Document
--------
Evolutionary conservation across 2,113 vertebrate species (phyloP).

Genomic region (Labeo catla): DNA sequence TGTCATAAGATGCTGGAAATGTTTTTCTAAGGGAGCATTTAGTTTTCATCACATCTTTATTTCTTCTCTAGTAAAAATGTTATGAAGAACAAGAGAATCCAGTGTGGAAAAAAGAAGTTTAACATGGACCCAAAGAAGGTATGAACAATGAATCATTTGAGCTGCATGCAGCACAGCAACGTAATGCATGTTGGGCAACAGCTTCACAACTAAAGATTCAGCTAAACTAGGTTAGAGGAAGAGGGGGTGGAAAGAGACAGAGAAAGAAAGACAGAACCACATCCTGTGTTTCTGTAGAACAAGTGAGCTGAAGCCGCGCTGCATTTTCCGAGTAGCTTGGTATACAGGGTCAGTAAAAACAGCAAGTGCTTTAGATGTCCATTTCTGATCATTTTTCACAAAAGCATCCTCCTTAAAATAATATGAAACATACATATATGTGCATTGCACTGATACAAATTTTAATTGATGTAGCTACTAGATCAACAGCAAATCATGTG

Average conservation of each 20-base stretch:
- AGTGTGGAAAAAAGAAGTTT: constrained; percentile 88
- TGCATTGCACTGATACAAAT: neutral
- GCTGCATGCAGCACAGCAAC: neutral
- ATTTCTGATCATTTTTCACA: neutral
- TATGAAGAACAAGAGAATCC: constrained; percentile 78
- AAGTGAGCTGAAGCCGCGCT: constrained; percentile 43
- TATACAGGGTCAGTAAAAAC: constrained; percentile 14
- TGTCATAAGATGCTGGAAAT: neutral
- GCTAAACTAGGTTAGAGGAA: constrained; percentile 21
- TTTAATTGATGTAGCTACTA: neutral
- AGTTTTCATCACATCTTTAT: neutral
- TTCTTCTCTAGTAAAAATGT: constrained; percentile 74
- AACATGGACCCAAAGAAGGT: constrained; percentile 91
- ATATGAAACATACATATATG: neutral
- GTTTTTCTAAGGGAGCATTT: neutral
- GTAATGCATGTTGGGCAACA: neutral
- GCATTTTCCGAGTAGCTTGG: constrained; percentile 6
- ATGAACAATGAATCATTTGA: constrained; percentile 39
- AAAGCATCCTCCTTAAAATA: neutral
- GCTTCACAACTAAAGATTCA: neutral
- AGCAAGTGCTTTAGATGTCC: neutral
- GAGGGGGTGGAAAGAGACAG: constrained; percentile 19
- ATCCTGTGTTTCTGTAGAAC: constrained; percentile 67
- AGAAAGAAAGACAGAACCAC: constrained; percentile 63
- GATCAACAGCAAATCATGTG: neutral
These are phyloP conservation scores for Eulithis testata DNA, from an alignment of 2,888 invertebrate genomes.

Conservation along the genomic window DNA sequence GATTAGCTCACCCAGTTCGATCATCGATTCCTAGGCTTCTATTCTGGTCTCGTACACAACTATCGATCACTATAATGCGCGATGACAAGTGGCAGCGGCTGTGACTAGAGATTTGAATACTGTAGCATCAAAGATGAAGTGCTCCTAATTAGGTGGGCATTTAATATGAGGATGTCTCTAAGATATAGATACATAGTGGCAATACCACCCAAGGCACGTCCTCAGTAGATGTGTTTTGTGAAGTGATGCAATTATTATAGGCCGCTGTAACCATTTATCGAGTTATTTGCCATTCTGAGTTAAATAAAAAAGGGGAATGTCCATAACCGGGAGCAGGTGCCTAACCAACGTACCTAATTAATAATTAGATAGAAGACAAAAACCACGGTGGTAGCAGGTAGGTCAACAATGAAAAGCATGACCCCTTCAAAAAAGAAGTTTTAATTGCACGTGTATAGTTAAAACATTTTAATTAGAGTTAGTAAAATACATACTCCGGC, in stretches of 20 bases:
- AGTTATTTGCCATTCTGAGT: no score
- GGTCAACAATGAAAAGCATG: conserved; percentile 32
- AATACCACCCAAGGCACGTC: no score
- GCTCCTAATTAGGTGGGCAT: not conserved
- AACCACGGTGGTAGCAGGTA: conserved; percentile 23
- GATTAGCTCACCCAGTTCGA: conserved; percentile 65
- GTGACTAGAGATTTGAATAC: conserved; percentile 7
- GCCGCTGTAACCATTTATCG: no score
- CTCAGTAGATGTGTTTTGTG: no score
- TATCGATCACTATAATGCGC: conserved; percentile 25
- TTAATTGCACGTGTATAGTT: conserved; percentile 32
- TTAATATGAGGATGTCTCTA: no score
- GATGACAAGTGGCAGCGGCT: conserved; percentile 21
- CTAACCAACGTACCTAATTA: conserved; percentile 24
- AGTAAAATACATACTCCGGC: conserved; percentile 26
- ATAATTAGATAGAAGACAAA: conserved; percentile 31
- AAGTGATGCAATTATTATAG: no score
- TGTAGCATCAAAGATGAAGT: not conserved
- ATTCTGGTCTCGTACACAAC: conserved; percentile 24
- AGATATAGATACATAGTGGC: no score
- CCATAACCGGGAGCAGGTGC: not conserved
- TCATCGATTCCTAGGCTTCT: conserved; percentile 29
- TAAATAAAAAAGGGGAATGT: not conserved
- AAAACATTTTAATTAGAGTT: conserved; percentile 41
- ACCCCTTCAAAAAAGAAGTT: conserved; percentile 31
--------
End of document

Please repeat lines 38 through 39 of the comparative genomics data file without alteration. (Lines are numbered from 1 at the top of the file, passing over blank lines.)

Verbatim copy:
- GCCGCTGTAACCATTTATCG: no score
- CTCAGTAGATGTGTTTTGTG: no score